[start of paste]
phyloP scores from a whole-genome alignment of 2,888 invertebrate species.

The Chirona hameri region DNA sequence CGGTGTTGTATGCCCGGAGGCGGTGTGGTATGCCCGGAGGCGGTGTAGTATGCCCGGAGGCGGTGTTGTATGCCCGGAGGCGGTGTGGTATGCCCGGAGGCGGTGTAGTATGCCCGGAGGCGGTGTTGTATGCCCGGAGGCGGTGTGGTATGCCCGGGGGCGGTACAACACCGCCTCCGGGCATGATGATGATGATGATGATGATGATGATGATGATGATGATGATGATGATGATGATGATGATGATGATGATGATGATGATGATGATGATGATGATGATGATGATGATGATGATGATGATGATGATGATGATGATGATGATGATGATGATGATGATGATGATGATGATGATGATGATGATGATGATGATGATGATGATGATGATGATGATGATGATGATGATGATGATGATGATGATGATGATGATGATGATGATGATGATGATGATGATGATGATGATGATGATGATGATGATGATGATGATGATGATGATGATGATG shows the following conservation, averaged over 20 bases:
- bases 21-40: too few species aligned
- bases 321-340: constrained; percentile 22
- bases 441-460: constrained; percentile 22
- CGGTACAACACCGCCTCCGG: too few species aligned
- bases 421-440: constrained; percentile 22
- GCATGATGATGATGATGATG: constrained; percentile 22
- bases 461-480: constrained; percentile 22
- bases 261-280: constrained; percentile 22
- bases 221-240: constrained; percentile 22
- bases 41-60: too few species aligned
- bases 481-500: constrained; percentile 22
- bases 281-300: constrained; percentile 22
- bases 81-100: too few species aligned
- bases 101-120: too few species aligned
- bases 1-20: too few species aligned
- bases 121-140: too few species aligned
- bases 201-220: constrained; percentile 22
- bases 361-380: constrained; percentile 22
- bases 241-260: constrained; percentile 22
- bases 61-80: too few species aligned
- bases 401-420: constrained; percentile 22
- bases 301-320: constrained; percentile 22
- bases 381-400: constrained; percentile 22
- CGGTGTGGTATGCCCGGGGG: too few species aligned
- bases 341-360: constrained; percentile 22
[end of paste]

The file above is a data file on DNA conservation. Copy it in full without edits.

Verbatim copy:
phyloP scores from a whole-genome alignment of 2,888 invertebrate species.

The Chirona hameri region DNA sequence CGGTGTTGTATGCCCGGAGGCGGTGTGGTATGCCCGGAGGCGGTGTAGTATGCCCGGAGGCGGTGTTGTATGCCCGGAGGCGGTGTGGTATGCCCGGAGGCGGTGTAGTATGCCCGGAGGCGGTGTTGTATGCCCGGAGGCGGTGTGGTATGCCCGGGGGCGGTACAACACCGCCTCCGGGCATGATGATGATGATGATGATGATGATGATGATGATGATGATGATGATGATGATGATGATGATGATGATGATGATGATGATGATGATGATGATGATGATGATGATGATGATGATGATGATGATGATGATGATGATGATGATGATGATGATGATGATGATGATGATGATGATGATGATGATGATGATGATGATGATGATGATGATGATGATGATGATGATGATGATGATGATGATGATGATGATGATGATGATGATGATGATGATGATGATGATGATGATGATGATGATGATGATGATGATGATGATGATGATGATGATG shows the following conservation, averaged over 20 bases:
- bases 21-40: too few species aligned
- bases 321-340: constrained; percentile 22
- bases 441-460: constrained; percentile 22
- CGGTACAACACCGCCTCCGG: too few species aligned
- bases 421-440: constrained; percentile 22
- GCATGATGATGATGATGATG: constrained; percentile 22
- bases 461-480: constrained; percentile 22
- bases 261-280: constrained; percentile 22
- bases 221-240: constrained; percentile 22
- bases 41-60: too few species aligned
- bases 481-500: constrained; percentile 22
- bases 281-300: constrained; percentile 22
- bases 81-100: too few species aligned
- bases 101-120: too few species aligned
- bases 1-20: too few species aligned
- bases 121-140: too few species aligned
- bases 201-220: constrained; percentile 22
- bases 361-380: constrained; percentile 22
- bases 241-260: constrained; percentile 22
- bases 61-80: too few species aligned
- bases 401-420: constrained; percentile 22
- bases 301-320: constrained; percentile 22
- bases 381-400: constrained; percentile 22
- CGGTGTGGTATGCCCGGGGG: too few species aligned
- bases 341-360: constrained; percentile 22